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The social ethical and legal issues for tesco

The company therefore lost a mark under Irresponsible Marketing. Tesco plc Corporate Communications: The Guardian had conducted undercover investigations into the food plant and found practices such as chickens that had been dropped on the floor being returned to the production line. The FSA conducted an investigation and rated the factory 'good' but less than a month later had written to Labour's Huw Irranca-Davies admitting it was wrong and that throwing dirty chickens back onto the production line constituted a "breach of the legislation".

However, it had not issued a penalty, saying that the company had assured it the problem had been addressed. Three former 2 Sisters employees were said to have come forward to make claims about dirty chickens contaminating the production line and attempts to manipulate inspections up to 2012.

They claimed that it was "an almost daily occurrence" for birds to fall on the floor and be put back into the food chain instead of being correctly disposed of as waste. Auditors were also said to have been 'hoodwinked', with managers slowing down production lines and cleaning up poor practices during audits.

Tesco suppliers say retailer worst at following grocery code of practice

Following the Guardian's the social ethical and legal issues for tesco investigation, Tesco was reported to have conducted a surprise 4. In February 2018 Ethical Consumer viewed a further report on The Guardian website titled, 'Tesco chief must explain silence over second 2 Sisters factory, says MP' and dated to 21 December 2017.

It stated that the company had been criticised by an influential MP after failing to disclose 'major' process issues at a second 2 Sisters Food Group factory, discovered by a Tesco inspector, to the Food Standards Agency. The supermarket chain conducted a series of emergency inspections of 2 Sisters poultry factories as a direct response to a Guardian and ITV undercover investigation into its West Bromwich site at the end of September.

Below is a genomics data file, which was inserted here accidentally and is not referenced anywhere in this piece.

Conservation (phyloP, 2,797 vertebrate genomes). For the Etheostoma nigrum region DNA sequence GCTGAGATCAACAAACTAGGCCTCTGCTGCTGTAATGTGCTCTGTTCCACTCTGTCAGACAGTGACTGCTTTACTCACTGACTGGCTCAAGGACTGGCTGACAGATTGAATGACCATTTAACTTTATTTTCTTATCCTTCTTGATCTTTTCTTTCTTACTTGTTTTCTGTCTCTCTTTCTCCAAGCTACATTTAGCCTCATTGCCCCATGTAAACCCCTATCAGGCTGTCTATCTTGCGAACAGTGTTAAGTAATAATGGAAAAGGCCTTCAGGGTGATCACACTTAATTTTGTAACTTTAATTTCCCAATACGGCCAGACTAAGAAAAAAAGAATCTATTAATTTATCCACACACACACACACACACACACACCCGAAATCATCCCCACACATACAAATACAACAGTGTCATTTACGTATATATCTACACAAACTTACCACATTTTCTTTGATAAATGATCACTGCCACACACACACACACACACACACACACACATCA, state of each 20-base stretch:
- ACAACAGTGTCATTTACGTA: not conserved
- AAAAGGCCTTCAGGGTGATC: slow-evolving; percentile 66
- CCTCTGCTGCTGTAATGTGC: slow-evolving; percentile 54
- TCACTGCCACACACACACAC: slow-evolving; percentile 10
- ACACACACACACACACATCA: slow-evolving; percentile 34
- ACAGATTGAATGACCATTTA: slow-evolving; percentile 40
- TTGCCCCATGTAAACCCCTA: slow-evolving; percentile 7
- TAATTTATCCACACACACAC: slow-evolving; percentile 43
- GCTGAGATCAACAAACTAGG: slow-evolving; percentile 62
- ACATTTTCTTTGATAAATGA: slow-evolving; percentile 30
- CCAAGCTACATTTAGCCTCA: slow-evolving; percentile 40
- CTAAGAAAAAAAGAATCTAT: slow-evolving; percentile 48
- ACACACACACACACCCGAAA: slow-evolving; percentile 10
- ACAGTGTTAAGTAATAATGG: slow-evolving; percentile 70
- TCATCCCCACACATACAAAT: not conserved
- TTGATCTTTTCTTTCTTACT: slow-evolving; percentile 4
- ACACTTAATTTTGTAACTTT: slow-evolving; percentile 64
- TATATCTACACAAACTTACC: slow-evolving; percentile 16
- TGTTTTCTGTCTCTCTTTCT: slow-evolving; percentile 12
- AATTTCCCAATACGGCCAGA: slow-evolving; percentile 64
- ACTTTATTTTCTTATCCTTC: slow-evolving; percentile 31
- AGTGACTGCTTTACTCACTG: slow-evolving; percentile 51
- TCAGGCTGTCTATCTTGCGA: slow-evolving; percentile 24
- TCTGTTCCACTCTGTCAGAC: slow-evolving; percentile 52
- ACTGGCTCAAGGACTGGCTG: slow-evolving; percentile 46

The investigation also found that chicken had been removed from Lidl packaging, and repackaged for Willow Farms, which is marketed as 'exclusively for Tesco' in Tesco stores. The company lost half a mark in the Irresponsible Marketing category, for its failure to disclose findings from its food safety inspections.

Tesco Pension Investment Ltd therefore lost half a mark in this category for its investments in this company. The report stated that the company was facing a lawsuit for using the name of a fake farm on its pork. A genuine farm of the same name, Woodside Farm, had threatened legal proceedings if the company did not change its marketing.

It is being backed by The Feedback The social ethical and legal issues for tesco. The report quoted Feedback's campaign director: The company lost half a mark under the Irresponsible Marketing category for misleading claims about its farm suppliers. Tesco faces legal threat over marketing its food with 'fake farm' names 13 December 2017 Lobbying against transparency about food contamination According to an article published on the Guardian website on 25 November 2014, a technical director at Tesco had been accused of lobbying the Government about its plan to publish rates of campylobacter contamination in chickens at individual supermarkets.